Essential Smarts helps organizations and people to do great work by providing coaching, culture and engagement surveys, workshops, and organizational consulting. We focus on innovative startups, and tailor our services to the needs of each client.
Ph.D., Symbolic Systems and Educational Psychology,
M.Ed., Psychology and Human Development,
B.A. Psychology and Computer Science
University of California, San Diego
Ryan Babineaux is a thought leader in the field of career development, whose work has been featured in the New York Times, Oprah.com, The Atlantic, GQ Magazine, and NPR. He is the co-author of the best-selling book Fail Fast, Fail Often: How Losing Can Help You Win, and creator of the popular Stanford University course of the same name.
Ryan’s passion is for understanding how people can lead more vibrant and purposeful lives. He has studied with many leaders in the field of human development, including Howard Gardener, the creator of the theory of multiple intelligences, William Damon, the leading thinker in moral development and career commitment, and John Krumboltz, the creator of the happenstance learning theory. His doctoral thesis at Stanford explored how people embody their spirituality within their careers and daily lives. He has been practicing Buddhism for over 25 years and has studied with a number of teachers including, Tenzin Wangyal, Lama Surya Das, and Steven Tainer. He spends part of each year on retreat, and is an adjunct faculty member in the contemplative psychology program at Naropa University.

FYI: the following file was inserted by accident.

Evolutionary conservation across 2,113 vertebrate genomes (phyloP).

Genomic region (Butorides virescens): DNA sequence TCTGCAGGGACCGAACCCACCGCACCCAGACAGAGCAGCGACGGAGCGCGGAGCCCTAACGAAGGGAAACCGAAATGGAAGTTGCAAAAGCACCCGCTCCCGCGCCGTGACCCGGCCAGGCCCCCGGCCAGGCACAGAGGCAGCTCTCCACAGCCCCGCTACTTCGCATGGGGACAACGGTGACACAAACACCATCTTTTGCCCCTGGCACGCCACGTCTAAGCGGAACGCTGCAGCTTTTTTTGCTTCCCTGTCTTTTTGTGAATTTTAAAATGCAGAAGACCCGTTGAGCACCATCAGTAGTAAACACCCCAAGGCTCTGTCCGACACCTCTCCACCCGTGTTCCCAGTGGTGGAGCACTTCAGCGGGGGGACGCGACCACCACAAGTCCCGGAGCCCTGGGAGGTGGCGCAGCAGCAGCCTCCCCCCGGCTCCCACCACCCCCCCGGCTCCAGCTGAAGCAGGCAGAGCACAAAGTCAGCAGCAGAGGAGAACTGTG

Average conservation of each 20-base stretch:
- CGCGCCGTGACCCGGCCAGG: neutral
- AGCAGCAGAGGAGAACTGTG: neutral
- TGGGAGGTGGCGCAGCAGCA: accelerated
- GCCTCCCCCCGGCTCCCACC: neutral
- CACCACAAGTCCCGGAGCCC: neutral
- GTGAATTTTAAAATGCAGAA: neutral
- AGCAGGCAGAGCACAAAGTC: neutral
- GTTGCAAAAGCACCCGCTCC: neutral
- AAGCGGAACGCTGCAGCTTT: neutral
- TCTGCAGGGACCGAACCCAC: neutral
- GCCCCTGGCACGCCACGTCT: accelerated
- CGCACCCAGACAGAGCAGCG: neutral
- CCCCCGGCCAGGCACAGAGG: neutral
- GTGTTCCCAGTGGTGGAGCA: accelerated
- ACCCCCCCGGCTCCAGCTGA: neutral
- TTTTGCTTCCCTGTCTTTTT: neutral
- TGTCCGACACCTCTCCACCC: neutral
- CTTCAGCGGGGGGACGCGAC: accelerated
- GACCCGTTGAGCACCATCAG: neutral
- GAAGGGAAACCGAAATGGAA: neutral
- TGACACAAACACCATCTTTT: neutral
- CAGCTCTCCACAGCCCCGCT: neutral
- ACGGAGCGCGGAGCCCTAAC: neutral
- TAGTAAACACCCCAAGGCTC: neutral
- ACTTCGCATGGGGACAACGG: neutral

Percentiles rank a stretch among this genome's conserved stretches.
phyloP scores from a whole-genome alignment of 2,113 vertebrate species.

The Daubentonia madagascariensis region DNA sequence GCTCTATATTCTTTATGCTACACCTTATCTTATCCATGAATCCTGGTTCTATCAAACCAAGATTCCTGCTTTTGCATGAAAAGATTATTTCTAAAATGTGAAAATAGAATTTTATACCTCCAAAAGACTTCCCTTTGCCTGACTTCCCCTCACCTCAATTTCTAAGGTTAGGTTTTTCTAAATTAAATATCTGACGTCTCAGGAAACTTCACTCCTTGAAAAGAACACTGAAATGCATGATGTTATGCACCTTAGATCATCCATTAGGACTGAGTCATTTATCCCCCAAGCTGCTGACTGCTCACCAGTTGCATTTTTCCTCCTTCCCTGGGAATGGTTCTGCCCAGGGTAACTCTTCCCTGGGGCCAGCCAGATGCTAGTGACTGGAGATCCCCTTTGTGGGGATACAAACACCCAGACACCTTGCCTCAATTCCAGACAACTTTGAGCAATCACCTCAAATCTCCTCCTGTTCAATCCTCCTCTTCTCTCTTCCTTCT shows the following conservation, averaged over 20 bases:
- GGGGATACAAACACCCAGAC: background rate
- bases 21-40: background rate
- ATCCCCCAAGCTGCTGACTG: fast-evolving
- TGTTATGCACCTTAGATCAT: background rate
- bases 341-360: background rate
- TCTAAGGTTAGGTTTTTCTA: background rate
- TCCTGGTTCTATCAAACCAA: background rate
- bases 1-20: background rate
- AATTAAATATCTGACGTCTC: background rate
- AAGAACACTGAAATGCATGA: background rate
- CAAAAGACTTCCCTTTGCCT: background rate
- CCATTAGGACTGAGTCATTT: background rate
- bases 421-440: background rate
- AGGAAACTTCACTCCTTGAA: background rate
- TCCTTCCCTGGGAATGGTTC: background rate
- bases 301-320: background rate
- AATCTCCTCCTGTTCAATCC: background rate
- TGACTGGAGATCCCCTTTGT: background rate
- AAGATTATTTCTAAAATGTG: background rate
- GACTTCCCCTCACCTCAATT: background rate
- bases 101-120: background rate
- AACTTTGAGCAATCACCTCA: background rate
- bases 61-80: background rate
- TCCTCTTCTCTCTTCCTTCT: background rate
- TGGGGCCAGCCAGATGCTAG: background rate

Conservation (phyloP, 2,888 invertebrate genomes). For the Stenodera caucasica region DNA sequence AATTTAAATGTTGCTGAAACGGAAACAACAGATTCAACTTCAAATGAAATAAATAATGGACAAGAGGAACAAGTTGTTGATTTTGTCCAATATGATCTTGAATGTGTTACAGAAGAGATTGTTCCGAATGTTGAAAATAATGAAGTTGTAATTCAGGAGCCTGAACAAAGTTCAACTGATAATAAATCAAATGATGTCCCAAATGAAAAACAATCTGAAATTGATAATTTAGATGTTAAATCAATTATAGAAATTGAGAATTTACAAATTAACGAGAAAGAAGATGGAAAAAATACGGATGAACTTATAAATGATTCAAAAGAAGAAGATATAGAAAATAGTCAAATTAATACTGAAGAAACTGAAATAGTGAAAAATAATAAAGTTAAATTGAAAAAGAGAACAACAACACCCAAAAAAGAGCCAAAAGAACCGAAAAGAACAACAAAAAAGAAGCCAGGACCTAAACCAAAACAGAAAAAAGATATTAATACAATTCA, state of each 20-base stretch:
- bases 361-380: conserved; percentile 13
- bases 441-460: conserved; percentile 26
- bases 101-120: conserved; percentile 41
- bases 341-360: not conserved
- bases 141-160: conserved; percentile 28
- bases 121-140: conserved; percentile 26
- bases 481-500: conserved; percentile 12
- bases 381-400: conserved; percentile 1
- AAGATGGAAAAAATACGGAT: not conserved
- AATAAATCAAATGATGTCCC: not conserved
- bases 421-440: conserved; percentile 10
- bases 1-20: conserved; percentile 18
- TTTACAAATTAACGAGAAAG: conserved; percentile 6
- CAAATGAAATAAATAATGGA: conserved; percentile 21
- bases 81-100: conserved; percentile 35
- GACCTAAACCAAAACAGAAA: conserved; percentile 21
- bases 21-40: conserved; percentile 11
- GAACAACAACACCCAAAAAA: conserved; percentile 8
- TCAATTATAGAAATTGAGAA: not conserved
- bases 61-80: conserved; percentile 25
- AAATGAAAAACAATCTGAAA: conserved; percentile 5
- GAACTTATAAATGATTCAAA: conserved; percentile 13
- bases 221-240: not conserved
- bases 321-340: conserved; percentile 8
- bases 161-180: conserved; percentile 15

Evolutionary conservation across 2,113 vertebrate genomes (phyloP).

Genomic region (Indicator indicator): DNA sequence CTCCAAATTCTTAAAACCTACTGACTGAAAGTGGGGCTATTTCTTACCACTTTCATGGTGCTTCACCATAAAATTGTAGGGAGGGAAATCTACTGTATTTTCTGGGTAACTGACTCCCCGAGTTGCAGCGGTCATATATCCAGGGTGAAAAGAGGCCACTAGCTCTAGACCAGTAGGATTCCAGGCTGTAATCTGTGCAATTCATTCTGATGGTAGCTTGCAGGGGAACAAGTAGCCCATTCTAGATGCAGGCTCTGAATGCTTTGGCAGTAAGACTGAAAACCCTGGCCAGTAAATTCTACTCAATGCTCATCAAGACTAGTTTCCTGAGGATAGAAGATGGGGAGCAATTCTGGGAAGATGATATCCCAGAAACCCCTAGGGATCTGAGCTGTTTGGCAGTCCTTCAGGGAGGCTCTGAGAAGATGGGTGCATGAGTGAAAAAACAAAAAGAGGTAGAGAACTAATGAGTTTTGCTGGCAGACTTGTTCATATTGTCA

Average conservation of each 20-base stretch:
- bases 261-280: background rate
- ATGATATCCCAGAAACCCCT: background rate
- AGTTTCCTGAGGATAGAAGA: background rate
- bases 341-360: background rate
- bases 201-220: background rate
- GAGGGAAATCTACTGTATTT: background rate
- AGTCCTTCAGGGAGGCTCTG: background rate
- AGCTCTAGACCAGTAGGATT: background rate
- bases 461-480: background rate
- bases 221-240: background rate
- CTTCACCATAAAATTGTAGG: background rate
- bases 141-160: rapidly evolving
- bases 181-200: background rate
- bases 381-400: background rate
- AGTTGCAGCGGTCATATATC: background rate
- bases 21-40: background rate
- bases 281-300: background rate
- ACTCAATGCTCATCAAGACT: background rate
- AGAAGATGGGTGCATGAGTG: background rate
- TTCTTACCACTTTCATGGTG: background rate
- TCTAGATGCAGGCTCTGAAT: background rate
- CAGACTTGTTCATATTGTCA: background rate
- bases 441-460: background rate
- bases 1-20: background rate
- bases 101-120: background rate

Ryan’s is presently leading a Stanford research project that examines the work practices of masters in diverse fields—beer making, journalism, social entrepreneurship, engineering, long-distance running, mathematics, etc. He lives in Boulder, Colorado.
Ihno Lee is a quantitative psychologist and behavioral data scientist with expertise in affective science and data analytics.
With a Ph.D. in quantitative psychology, she works with complex data sets and applies sophisticated modeling, clustering, and classification techniques to better understand the Who, What, When, Where, and Why that drive well-being and engagement in the workplace. Her interests include quantifying work engagement and well-being, using machine learning to build employee segmentations and fine-tune predictive models of engagement (and attrition), and visualizing engagement trends over time.
As a former postdoctoral researcher at Stanford, she worked on numerous projects (e.g., behavioral interventions to increase physical activity, emotional engagement as a driver of prosocial behavior, mindfulness meditation to cultivate compassion, anti-bullying interventions that empower bystanders). She holds a Ph.D. from the University of Kansas, a M.A. from New York University, and a B.A. from Wesleyan University.
John Krumboltz is a professor of education and psychology at Stanford University. He is a Fellow of the American Psychological Association, as well as the American Association for the Advancement of Science. He is the winner of numerous prestigious honors, including the Outstanding Research Award for the American Counseling Association. He has authored or co-authored more than 200 publications, including Luck is No Accident: Making the Most of Happenstance in Your Life and Career.